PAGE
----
Angela Tilby: May’s critics have learned nothing

by
31 May 2019

PA

A tearful Mrs May speaks to the media outside 10 Downing Street, last week, after announcing that she will quit as leader of the Conservative party on 7 June

A tearful Mrs May speaks to the media outside 10 Downing Street, last week, after announcing that she will quit as leader of the Conservative party on...

IN JULY 2017, I made a note in my diary about what I perceived to be a mounting campaign in the press to “dismember” Theresa May, after the failed gamble of the spring General Election. I felt that vultures from Right and Left were gathering round, willing her to fail. Later that year, George Osborne, the Chancellor whom Mrs May had sacked, was reported as saying that he wanted her “chopped up in bags in my freezer”.

The lasting image from her resignation speech last Friday was the moment that she cried on her final syllables. With her departure, the “arrogant posh boys” (Nadine Dorries’s term) had their ritual sacrifice at last. After all, she was never one of them: she never attempted to woo them, or flirt with them (as the blessed Margaret did). Ever since she outed Tories as “the nasty party”, Mrs May has provoked a disturbing level of violent and misogynistic language. Even moderate commentators such as Matthew Parris regularly savaged her as an “unperson”, the “death star” of politics.

As ambitious Tories queue up in the hope of replacing her, it might be worth considering where the responsibility for her failure to deliver an orderly Brexit truly lies. After all, she successfully negotiated a realistic deal with all 27 member states; it was only the 28th which turned it down.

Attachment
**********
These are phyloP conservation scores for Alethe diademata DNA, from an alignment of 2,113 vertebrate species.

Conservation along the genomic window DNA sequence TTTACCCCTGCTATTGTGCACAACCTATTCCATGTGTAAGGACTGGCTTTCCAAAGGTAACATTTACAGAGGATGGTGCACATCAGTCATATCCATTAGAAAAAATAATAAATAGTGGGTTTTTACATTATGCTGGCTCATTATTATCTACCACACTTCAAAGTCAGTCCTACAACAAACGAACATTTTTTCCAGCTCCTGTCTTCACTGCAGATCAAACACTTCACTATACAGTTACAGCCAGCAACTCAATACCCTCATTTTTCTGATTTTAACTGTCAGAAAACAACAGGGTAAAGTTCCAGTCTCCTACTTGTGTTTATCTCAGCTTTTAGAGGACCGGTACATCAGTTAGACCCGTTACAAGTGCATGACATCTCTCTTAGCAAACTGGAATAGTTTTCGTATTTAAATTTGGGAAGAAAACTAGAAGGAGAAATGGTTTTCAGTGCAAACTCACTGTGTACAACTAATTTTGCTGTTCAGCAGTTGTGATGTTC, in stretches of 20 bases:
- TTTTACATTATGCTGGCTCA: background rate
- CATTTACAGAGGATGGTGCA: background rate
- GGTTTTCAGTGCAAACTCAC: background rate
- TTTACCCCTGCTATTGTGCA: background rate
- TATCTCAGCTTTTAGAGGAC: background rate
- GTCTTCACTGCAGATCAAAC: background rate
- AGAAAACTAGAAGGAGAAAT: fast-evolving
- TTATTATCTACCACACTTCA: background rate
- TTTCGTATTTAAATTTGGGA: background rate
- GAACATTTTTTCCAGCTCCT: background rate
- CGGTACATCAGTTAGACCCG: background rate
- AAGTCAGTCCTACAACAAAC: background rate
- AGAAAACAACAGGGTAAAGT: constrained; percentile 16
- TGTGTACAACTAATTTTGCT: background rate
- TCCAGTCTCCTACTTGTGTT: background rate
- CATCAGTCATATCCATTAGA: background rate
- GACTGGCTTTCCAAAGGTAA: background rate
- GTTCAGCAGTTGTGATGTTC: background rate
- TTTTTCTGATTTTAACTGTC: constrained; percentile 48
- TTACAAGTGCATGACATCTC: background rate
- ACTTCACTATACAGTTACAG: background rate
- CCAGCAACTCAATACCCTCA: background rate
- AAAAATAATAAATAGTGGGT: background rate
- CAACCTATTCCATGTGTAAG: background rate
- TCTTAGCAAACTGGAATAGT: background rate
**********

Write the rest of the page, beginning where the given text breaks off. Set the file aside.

Mrs May’s deal was a compromise, an attempt to deliver on the referendum without entirely alienating moderate Remainers. Parliament rejected it three times. Tribal self-interest ensured that Nicola Sturgeon and Arlene Foster said no; cynical politicking determined the Corbyn response; self-righteous Remainers simply banged on about their second referendum; and the hard-line Brexiteers, frightened by the resurrection of Nigel Farage, became more and more implacable.

Yet it seems to occur to almost no one that Mrs May’s failure to deliver Brexit was anything other than her personal fault. Those who want to replace her have learnt nothing from her travails, seeming to think that all will be easy-peasy.

The verdict that Mrs May was hopeless reassures almost everyone, but it is not the only view of her. In a letter to The Times, Bishop James Jones, who chaired the Hillsborough inquiry, described her as “determined, careful, compassionate, emotionally intelligent, and receptive to advice”. I met her once, when I preached at her parish church, and my impression was much closer to the Bishop’s than to those who have hounded her from office.

It is convenient to conclude that she was never quite up to the job, because it takes the responsibility away from our elected representatives, who still believe that they can beat the other side down rather than settle for a messy compromise. Mrs May’s deal, although it “pleased” no one, could still turn out to have been the only solution. But now someone else (probably a man) will claim the credit.

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